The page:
The benefits and rewards of Kendo are numerous and often life changing. Here is a short summary:
– You can take your health and physical fitness to any height you choose.
– Kendo improves mental quickness.
– Kendo develops calmness of mind and a positive response to stress.
– Many people use Kendo training as a character building activity.
– Strenuous training with each other forges strong friendships. The people you will meet at Spokane Kendo Club will become a positive group of friends.
– You can develop friends from other cities, states and countries.
– Juniors develop close friendships with other kids of all ages. This optimistic peer group of other kids, and adults, is a positive influence in their lives.
– Kendo reinforces the positive character traits and respect of others that many parents are teaching at home.
– Kendo, teaches cultivation of mind and body, self-discipline, an understanding of ourselves and our relationships, and life-strategies for dealing more effectively with others.
– A modern, developing society tends to reject the values and traditions of the past for the sake of inovation and progress. Unfortunatly, this can cause us to ignore some important traditional values of our grandparent’s generation. Studying the traditional culture of another country helps us remember and appriciate the valuable traditions of our own culture, especially, since both Japan and the USA are struggling to retain traditional values as we progress into the future.
– Kendo is a lot of fun!

Anyone can start Kendo, regardless of their fitness level. Our 8 week beginning class starts out slowly. The intensity level gradually increases, with an emphasis on injury prevention.

Kendo is known to be one of the most challenging martial arts at the intermediate and advanced levels, so you can use kendo to take your fitness to whatever heights you choose.

Not at all. Some of the best Kendo practitioners in the country were not athletes before starting Kendo. Many of them even say that they were uncoordinated and didn’t like sports. Our experience at Spokane Kendo Club has been the same. Many of our most skillful members have had no athletic background.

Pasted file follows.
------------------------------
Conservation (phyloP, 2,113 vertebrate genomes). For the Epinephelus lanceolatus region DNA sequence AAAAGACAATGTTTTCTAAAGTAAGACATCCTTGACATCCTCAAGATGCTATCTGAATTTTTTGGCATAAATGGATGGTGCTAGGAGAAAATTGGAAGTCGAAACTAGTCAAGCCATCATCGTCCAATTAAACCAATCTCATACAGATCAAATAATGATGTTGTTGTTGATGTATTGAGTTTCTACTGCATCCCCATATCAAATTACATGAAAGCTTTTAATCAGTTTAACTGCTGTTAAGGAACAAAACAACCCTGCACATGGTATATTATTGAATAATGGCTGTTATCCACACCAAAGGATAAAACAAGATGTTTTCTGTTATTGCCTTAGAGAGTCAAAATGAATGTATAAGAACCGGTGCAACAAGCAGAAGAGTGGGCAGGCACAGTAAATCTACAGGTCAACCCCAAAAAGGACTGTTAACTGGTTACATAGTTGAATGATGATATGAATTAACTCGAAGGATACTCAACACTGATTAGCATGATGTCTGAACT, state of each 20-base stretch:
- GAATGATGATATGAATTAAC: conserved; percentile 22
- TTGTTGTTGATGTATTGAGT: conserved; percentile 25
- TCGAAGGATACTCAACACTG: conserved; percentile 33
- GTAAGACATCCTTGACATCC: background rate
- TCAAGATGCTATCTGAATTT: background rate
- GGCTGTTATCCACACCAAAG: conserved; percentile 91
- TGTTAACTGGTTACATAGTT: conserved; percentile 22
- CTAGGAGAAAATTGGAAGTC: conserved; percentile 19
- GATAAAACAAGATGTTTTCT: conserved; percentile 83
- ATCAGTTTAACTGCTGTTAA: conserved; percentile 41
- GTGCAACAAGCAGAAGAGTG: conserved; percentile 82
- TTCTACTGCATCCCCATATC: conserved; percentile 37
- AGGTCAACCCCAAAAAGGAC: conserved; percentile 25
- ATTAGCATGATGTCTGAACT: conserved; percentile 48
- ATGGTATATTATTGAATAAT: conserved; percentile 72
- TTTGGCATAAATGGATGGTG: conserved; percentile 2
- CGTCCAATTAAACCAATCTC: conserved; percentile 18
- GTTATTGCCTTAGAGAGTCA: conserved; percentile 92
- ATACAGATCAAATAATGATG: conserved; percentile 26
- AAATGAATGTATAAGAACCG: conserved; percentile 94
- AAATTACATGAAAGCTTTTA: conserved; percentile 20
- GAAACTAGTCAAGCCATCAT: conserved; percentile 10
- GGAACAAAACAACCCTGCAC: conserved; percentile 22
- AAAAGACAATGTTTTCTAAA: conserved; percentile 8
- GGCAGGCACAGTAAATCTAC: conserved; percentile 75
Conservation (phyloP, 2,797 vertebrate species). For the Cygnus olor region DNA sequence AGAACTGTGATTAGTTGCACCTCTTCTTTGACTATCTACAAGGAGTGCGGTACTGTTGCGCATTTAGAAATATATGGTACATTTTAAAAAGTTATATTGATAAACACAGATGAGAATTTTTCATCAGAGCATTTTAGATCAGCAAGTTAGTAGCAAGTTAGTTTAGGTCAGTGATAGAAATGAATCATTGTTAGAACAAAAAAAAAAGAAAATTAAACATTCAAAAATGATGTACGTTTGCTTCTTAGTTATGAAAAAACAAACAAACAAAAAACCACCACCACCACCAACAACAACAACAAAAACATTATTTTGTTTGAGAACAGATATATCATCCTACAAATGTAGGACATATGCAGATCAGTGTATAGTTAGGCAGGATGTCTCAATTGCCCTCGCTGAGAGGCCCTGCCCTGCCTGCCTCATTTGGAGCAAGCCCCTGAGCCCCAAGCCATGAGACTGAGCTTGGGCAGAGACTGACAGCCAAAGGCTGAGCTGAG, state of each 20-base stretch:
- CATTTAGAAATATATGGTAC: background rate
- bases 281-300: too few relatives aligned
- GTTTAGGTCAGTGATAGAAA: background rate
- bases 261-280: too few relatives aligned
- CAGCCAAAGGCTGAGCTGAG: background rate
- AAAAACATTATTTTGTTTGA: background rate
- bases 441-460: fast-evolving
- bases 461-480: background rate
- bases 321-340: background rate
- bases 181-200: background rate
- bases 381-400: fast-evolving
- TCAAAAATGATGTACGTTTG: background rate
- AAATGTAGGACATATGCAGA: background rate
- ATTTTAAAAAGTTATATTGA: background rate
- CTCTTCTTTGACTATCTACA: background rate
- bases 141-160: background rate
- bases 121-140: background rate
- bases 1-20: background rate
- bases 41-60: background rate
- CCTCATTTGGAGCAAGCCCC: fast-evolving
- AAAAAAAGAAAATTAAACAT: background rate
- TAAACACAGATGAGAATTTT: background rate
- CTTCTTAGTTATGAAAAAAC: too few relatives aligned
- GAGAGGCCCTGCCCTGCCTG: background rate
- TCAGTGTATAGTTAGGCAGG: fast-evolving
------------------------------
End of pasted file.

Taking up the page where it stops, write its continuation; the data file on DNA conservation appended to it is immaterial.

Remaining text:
Kendo is taught in a clear, step-by-step way that makes it possible for anyone to learn the techniques well, and develop their abilities to a very high level of proficiency.

Learning Kendo is easy. Practicing Kendo is a challenge. The techniques of Kendo are taught in a way that anyone can learn them. However, as you progress in Kendo it becomes gradually more strenuous. Like anything of value though, the rewards of Kendo are much greater than the challenge. The affirmation “You get out of it what you put into it” is certainly true in Kendo.

The cost of joining kendo is relatively inexpensive, particularly when compared with other martial arts. The tuition for our 8-week beginning class is $95. Two types of practice swords are required for the beginner’s class; a hardwood sword (bokken $30.) and a bamboo sword (shinai $35.). The total of $160. is due before the beginning of the class to reserve a place in the class.

We do not use uniforms during the 8 week beginning class. You should wear a tee shirt and sweat pants. After completing the 8 week beginning class, you may purchase a Kendo uniform if you like, although it is not required until your fifth month of training. This will give you time to find out if Kendo is for you, before purchasing a uniform. The uniform cost is about $95.

New members need to develop the basic skills of sword handling, footwork, centered carriage, etc., before they start using protective armor and receiving strikes from others. It usually takes about 5 or 6 months to develop the basic skills to that level. That will give you time to consider if you would like to continue Kendo before you purchase armor and it will give you time to save the money if you need to. The armor cost is about $450. The armor will last for many years.